This limited edition EP (the CD is individually numbered and runs only to 4,500 copies; with 1,200 vinyl copies available as well) is sure to become treasured by those who let its shimmering beauty sink in. The 30-minute mini-album consists of five expansive tracks—three hover around the seven-minute mark—but you never want these gentle reveries to end. The range of sounds is very wide, and ranges from tinkling electronica to full orchestral minimalism. “Falling Horses” neatly builds texture over the course of its seven-minute length, moving seamlessly from orchestral wall-of-sound to guitar/brass ostinato to whispered choral vocals. The harmonic lines are so confluent you might not notice that a lot is going on. This is dense music, at once atmospheric (in the film score sense) and busy. Parts of “Himmelbjerget” recall the orchestral parts of that Guillemots album from last year; parts of “Towards the Bare Hill” Kaada’s imaginary soundtracks. But Efterklang’s never really in danger of needing comparison. Their brand of deep, emotional minimalism is entirely their own. Even on the simplest song, “Hands Playing Butterfly”, the group captures a static, serene beauty. Nobody in rock music has this patience; we’re lucky to have this group of talented musicians proffering so kindly music this considered, this quietly stunning.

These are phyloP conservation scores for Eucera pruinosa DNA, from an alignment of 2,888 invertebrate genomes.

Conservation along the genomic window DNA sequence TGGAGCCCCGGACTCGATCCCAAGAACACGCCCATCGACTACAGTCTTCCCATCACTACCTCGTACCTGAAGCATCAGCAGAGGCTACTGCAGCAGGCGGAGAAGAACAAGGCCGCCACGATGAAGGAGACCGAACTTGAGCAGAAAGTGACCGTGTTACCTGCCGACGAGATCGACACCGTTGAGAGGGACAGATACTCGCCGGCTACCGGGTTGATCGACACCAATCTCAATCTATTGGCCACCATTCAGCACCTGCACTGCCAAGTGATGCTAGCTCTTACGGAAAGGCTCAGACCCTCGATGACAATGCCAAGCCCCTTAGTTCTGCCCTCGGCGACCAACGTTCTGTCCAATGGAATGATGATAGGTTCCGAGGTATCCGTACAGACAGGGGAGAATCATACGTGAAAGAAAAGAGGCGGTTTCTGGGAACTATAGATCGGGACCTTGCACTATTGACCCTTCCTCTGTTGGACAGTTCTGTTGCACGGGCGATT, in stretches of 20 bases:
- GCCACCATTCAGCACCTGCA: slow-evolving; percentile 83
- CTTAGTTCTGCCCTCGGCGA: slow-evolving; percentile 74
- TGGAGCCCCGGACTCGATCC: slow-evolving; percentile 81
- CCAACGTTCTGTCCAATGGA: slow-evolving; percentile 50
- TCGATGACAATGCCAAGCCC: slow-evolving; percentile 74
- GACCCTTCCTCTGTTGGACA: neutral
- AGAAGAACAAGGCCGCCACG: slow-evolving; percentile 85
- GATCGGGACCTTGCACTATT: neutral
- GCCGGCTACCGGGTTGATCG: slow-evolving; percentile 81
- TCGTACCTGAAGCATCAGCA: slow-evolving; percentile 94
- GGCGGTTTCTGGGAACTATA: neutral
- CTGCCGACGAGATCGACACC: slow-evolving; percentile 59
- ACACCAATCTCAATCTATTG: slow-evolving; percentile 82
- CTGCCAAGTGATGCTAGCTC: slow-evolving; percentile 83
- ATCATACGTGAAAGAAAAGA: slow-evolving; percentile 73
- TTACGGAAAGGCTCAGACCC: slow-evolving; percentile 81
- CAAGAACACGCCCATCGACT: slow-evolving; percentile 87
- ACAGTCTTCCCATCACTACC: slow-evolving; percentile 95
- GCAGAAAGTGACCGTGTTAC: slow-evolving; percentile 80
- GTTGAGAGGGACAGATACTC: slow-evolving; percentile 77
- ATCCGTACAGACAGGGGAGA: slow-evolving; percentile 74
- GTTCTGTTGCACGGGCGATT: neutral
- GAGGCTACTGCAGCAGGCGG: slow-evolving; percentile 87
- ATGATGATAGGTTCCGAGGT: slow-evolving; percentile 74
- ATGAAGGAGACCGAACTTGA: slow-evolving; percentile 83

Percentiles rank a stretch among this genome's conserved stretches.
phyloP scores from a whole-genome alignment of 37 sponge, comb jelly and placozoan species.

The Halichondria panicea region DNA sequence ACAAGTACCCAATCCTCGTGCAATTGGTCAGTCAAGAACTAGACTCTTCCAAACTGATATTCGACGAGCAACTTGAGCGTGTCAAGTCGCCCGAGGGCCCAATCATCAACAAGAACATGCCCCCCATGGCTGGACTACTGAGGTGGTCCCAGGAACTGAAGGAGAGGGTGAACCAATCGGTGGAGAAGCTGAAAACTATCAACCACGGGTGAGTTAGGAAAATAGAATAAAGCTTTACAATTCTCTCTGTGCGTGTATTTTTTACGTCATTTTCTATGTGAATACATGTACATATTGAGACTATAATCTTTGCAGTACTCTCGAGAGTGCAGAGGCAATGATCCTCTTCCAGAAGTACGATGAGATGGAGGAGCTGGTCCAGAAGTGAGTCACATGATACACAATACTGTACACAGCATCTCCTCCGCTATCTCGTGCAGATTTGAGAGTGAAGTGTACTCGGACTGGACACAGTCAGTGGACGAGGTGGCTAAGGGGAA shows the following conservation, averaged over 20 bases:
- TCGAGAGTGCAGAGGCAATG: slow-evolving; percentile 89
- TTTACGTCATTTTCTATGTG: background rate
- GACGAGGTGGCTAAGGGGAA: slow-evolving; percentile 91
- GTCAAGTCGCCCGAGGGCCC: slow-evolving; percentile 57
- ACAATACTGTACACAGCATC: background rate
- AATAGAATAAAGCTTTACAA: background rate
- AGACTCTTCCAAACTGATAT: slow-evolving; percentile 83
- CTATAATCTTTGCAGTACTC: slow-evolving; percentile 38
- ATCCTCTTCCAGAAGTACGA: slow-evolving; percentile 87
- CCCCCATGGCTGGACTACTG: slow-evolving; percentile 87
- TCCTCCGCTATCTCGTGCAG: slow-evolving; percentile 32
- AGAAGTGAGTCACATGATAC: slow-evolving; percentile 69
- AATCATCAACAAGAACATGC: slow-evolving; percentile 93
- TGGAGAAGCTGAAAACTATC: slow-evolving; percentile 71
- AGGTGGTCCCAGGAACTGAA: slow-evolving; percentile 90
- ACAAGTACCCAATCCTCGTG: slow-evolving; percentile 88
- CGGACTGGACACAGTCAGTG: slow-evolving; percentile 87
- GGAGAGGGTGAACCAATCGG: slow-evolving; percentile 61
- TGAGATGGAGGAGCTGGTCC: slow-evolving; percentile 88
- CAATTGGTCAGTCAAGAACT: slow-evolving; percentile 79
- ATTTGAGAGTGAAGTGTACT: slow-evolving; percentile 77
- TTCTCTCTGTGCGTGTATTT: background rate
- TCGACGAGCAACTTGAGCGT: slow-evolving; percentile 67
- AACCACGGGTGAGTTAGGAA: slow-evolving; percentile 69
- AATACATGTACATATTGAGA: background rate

// Sound Affects
"The man whose songs were recorded by Johnny Cash, Alan Jackson, Ricky Skaggs, David Allan Coe, The Highwaymen, and countless others succumbs to time’s cruel cue that the only token of permanence we have to offer are the effects of shared moments and memories.READ the article